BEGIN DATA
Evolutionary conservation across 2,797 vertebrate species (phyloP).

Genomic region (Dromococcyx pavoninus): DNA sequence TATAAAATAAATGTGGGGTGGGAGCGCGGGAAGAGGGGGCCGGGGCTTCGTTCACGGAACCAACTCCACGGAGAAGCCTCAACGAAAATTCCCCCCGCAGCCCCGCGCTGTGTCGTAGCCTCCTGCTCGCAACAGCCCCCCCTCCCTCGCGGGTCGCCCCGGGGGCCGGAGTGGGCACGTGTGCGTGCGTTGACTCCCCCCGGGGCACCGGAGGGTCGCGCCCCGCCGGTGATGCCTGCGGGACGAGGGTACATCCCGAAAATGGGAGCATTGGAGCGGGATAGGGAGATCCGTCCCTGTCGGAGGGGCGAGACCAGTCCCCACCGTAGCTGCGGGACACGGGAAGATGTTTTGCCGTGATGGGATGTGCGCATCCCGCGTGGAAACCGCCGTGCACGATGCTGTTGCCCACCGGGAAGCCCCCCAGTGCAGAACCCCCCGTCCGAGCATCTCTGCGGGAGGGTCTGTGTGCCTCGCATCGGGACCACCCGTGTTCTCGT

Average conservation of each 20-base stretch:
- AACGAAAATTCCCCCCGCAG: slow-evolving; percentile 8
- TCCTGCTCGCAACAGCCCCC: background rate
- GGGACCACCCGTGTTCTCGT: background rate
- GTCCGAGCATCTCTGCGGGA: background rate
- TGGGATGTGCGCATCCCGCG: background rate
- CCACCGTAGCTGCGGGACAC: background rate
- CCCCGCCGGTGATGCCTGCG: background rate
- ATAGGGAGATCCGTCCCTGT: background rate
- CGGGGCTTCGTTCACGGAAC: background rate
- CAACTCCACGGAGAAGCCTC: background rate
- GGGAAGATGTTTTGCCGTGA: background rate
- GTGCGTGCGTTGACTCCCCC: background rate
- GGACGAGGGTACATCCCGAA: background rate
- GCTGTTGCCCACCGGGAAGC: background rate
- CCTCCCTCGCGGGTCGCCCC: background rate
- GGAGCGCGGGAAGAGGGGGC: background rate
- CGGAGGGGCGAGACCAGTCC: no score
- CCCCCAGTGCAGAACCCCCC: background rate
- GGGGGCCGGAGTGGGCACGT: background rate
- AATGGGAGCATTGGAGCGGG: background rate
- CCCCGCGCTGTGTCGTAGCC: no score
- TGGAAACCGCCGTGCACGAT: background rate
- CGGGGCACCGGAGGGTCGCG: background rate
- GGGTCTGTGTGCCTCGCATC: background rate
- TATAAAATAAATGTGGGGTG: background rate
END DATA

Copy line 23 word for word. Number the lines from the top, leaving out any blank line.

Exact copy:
- AATGGGAGCATTGGAGCGGG: background rate